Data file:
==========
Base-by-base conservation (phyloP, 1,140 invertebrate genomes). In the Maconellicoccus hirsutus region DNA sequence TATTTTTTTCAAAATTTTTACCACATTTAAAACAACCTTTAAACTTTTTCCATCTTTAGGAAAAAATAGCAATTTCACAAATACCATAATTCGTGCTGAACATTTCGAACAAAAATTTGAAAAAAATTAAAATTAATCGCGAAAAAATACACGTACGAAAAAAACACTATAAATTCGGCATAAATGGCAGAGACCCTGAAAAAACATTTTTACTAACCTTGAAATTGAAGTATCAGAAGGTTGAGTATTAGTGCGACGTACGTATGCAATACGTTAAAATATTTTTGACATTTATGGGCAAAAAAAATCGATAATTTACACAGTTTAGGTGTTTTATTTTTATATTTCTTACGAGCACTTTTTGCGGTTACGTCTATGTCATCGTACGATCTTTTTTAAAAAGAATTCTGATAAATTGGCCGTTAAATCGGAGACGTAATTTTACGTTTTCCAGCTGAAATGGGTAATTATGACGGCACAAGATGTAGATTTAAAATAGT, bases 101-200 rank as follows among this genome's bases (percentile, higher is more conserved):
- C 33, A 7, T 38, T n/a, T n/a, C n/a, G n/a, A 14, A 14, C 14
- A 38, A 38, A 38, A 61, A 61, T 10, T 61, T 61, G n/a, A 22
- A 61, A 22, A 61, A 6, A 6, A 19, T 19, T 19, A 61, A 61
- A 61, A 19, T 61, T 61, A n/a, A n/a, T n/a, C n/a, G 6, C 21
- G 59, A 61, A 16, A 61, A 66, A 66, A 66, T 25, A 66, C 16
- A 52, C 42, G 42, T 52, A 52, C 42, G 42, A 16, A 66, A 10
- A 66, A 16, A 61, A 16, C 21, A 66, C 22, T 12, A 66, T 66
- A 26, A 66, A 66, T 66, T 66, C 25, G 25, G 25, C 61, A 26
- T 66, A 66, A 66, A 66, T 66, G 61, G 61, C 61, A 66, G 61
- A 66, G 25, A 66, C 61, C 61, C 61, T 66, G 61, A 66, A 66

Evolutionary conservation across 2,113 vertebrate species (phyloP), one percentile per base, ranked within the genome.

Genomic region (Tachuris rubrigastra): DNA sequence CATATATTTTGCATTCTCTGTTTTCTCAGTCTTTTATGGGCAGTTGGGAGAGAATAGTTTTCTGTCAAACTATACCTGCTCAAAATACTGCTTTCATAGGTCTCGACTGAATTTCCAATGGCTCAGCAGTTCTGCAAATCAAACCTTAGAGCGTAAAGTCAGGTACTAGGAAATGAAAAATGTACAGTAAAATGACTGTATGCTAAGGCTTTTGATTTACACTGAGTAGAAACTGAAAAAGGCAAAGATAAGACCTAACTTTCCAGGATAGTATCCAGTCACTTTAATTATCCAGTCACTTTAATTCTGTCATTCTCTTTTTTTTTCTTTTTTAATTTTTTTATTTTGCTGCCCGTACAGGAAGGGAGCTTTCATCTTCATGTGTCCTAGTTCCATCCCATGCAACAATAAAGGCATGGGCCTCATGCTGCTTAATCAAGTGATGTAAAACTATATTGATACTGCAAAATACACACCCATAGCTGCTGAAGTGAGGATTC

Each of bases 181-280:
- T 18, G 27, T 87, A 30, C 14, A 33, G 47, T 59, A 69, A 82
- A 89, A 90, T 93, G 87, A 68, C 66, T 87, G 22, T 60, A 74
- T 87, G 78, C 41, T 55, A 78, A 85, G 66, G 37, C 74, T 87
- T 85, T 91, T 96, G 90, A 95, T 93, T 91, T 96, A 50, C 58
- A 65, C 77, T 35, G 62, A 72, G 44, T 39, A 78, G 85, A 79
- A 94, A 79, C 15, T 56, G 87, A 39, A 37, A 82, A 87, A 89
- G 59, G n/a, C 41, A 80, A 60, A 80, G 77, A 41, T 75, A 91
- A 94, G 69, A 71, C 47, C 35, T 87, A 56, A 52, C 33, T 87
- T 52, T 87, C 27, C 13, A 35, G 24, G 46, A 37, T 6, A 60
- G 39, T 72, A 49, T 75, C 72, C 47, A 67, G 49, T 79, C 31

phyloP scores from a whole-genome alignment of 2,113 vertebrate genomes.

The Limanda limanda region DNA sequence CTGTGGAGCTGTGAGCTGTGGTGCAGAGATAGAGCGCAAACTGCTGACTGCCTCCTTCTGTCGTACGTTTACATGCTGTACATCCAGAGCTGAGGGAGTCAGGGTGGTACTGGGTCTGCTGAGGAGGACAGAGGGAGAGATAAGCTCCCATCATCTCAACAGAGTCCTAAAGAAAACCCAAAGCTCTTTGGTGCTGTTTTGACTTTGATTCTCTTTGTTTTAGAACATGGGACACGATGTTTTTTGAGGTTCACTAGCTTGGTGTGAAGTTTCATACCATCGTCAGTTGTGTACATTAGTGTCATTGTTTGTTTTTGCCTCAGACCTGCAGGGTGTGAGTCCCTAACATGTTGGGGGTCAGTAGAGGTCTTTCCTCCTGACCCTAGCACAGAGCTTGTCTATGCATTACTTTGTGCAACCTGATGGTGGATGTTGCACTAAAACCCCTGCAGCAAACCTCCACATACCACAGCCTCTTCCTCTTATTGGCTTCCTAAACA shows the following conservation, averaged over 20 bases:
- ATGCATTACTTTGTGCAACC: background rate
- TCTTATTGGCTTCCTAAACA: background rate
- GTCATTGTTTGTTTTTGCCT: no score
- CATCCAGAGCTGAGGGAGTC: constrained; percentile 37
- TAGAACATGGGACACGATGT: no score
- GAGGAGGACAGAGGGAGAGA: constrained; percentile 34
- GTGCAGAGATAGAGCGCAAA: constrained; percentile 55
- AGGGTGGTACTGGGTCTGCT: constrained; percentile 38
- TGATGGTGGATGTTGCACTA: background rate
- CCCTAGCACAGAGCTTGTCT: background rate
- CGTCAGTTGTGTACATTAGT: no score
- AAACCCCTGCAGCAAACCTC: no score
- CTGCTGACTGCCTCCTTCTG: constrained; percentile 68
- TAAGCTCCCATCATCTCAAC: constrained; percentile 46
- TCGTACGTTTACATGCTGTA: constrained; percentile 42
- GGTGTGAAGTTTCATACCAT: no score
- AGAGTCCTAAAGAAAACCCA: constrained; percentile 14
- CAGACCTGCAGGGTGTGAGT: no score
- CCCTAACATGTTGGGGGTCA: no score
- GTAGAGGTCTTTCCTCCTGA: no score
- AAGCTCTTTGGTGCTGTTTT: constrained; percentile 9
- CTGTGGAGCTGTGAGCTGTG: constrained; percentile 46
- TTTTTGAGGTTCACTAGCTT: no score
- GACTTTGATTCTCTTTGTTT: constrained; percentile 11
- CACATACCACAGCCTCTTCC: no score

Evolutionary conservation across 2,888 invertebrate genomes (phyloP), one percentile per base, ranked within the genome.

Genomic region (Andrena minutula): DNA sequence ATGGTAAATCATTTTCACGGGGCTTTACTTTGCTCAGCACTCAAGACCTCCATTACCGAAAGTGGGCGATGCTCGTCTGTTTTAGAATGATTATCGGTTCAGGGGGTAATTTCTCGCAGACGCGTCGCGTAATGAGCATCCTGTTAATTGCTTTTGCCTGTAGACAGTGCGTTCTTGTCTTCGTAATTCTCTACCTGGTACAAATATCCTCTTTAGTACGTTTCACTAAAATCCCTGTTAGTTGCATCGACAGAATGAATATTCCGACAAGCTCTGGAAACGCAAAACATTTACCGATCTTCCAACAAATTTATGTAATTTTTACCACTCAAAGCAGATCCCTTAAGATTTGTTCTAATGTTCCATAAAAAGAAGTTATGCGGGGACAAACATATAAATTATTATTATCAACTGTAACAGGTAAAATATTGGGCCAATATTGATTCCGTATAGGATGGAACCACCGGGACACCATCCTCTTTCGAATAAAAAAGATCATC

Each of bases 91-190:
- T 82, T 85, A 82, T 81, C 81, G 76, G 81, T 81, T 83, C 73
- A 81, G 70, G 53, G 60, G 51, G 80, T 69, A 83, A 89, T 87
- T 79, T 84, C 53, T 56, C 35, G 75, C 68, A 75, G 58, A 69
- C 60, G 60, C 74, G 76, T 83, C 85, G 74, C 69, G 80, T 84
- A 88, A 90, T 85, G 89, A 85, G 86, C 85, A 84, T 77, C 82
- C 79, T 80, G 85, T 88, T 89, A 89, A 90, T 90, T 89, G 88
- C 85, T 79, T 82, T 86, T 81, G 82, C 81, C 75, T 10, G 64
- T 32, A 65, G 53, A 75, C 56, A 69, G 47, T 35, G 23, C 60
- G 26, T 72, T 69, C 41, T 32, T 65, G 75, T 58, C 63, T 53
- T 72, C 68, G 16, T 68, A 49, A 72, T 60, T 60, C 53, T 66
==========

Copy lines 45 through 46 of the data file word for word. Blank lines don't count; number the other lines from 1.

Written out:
- CCCTAACATGTTGGGGGTCA: no score
- GTAGAGGTCTTTCCTCCTGA: no score